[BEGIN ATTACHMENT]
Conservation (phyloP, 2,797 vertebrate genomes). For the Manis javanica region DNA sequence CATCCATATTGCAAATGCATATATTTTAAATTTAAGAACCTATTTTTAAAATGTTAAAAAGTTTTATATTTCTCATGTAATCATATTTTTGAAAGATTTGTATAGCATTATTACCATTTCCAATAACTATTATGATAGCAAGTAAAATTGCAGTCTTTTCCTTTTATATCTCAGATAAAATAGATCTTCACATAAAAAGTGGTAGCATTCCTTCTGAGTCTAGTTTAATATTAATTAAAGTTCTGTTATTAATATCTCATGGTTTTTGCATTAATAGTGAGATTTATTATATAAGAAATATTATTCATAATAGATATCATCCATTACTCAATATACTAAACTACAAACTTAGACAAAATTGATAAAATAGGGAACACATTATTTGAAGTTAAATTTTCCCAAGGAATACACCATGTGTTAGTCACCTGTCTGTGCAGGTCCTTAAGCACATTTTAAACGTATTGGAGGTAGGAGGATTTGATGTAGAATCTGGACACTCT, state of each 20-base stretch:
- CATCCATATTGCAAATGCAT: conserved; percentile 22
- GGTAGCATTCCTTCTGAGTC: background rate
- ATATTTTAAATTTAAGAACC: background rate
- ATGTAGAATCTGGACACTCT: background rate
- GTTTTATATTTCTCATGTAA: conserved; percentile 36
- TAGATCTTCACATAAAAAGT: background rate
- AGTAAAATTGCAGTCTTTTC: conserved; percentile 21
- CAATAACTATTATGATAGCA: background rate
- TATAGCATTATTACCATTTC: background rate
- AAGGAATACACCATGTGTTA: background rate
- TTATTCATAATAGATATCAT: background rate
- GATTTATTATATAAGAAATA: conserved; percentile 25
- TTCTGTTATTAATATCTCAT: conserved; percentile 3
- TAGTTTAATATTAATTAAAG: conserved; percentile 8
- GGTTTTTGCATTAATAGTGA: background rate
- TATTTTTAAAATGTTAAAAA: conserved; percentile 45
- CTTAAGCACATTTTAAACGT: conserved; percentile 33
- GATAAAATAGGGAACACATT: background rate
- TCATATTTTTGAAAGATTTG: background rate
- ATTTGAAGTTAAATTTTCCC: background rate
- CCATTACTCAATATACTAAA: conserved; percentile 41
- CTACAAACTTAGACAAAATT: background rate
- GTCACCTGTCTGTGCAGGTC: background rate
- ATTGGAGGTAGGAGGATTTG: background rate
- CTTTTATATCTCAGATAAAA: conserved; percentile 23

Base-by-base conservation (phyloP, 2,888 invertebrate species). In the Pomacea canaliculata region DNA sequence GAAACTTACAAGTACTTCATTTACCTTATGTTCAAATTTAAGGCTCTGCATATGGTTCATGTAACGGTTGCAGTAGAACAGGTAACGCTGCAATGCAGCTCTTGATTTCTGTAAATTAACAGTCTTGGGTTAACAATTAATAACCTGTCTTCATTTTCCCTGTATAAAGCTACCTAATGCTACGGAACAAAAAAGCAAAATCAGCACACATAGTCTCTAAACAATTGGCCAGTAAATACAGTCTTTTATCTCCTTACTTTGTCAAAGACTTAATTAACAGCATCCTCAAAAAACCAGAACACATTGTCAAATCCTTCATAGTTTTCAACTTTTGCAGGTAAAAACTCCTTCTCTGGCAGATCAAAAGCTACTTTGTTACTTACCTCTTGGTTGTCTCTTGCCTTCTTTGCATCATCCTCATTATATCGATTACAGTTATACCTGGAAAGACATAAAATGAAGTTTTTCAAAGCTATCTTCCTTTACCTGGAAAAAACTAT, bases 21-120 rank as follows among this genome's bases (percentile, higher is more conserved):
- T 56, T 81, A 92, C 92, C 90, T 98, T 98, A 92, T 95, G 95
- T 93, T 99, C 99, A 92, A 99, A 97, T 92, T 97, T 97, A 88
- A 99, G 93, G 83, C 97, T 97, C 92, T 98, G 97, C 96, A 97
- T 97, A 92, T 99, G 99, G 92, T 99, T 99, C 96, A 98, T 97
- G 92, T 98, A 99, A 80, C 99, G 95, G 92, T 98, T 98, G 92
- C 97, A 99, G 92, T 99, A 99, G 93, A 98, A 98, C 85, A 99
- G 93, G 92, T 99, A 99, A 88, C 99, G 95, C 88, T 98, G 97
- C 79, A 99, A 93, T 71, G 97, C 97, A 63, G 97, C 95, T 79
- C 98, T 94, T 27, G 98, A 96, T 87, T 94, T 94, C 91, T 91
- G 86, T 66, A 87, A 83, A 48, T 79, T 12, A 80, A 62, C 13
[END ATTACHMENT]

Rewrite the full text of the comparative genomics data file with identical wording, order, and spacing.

Conservation (phyloP, 2,797 vertebrate genomes). For the Manis javanica region DNA sequence CATCCATATTGCAAATGCATATATTTTAAATTTAAGAACCTATTTTTAAAATGTTAAAAAGTTTTATATTTCTCATGTAATCATATTTTTGAAAGATTTGTATAGCATTATTACCATTTCCAATAACTATTATGATAGCAAGTAAAATTGCAGTCTTTTCCTTTTATATCTCAGATAAAATAGATCTTCACATAAAAAGTGGTAGCATTCCTTCTGAGTCTAGTTTAATATTAATTAAAGTTCTGTTATTAATATCTCATGGTTTTTGCATTAATAGTGAGATTTATTATATAAGAAATATTATTCATAATAGATATCATCCATTACTCAATATACTAAACTACAAACTTAGACAAAATTGATAAAATAGGGAACACATTATTTGAAGTTAAATTTTCCCAAGGAATACACCATGTGTTAGTCACCTGTCTGTGCAGGTCCTTAAGCACATTTTAAACGTATTGGAGGTAGGAGGATTTGATGTAGAATCTGGACACTCT, state of each 20-base stretch:
- CATCCATATTGCAAATGCAT: conserved; percentile 22
- GGTAGCATTCCTTCTGAGTC: background rate
- ATATTTTAAATTTAAGAACC: background rate
- ATGTAGAATCTGGACACTCT: background rate
- GTTTTATATTTCTCATGTAA: conserved; percentile 36
- TAGATCTTCACATAAAAAGT: background rate
- AGTAAAATTGCAGTCTTTTC: conserved; percentile 21
- CAATAACTATTATGATAGCA: background rate
- TATAGCATTATTACCATTTC: background rate
- AAGGAATACACCATGTGTTA: background rate
- TTATTCATAATAGATATCAT: background rate
- GATTTATTATATAAGAAATA: conserved; percentile 25
- TTCTGTTATTAATATCTCAT: conserved; percentile 3
- TAGTTTAATATTAATTAAAG: conserved; percentile 8
- GGTTTTTGCATTAATAGTGA: background rate
- TATTTTTAAAATGTTAAAAA: conserved; percentile 45
- CTTAAGCACATTTTAAACGT: conserved; percentile 33
- GATAAAATAGGGAACACATT: background rate
- TCATATTTTTGAAAGATTTG: background rate
- ATTTGAAGTTAAATTTTCCC: background rate
- CCATTACTCAATATACTAAA: conserved; percentile 41
- CTACAAACTTAGACAAAATT: background rate
- GTCACCTGTCTGTGCAGGTC: background rate
- ATTGGAGGTAGGAGGATTTG: background rate
- CTTTTATATCTCAGATAAAA: conserved; percentile 23

Base-by-base conservation (phyloP, 2,888 invertebrate species). In the Pomacea canaliculata region DNA sequence GAAACTTACAAGTACTTCATTTACCTTATGTTCAAATTTAAGGCTCTGCATATGGTTCATGTAACGGTTGCAGTAGAACAGGTAACGCTGCAATGCAGCTCTTGATTTCTGTAAATTAACAGTCTTGGGTTAACAATTAATAACCTGTCTTCATTTTCCCTGTATAAAGCTACCTAATGCTACGGAACAAAAAAGCAAAATCAGCACACATAGTCTCTAAACAATTGGCCAGTAAATACAGTCTTTTATCTCCTTACTTTGTCAAAGACTTAATTAACAGCATCCTCAAAAAACCAGAACACATTGTCAAATCCTTCATAGTTTTCAACTTTTGCAGGTAAAAACTCCTTCTCTGGCAGATCAAAAGCTACTTTGTTACTTACCTCTTGGTTGTCTCTTGCCTTCTTTGCATCATCCTCATTATATCGATTACAGTTATACCTGGAAAGACATAAAATGAAGTTTTTCAAAGCTATCTTCCTTTACCTGGAAAAAACTAT, bases 21-120 rank as follows among this genome's bases (percentile, higher is more conserved):
- T 56, T 81, A 92, C 92, C 90, T 98, T 98, A 92, T 95, G 95
- T 93, T 99, C 99, A 92, A 99, A 97, T 92, T 97, T 97, A 88
- A 99, G 93, G 83, C 97, T 97, C 92, T 98, G 97, C 96, A 97
- T 97, A 92, T 99, G 99, G 92, T 99, T 99, C 96, A 98, T 97
- G 92, T 98, A 99, A 80, C 99, G 95, G 92, T 98, T 98, G 92
- C 97, A 99, G 92, T 99, A 99, G 93, A 98, A 98, C 85, A 99
- G 93, G 92, T 99, A 99, A 88, C 99, G 95, C 88, T 98, G 97
- C 79, A 99, A 93, T 71, G 97, C 97, A 63, G 97, C 95, T 79
- C 98, T 94, T 27, G 98, A 96, T 87, T 94, T 94, C 91, T 91
- G 86, T 66, A 87, A 83, A 48, T 79, T 12, A 80, A 62, C 13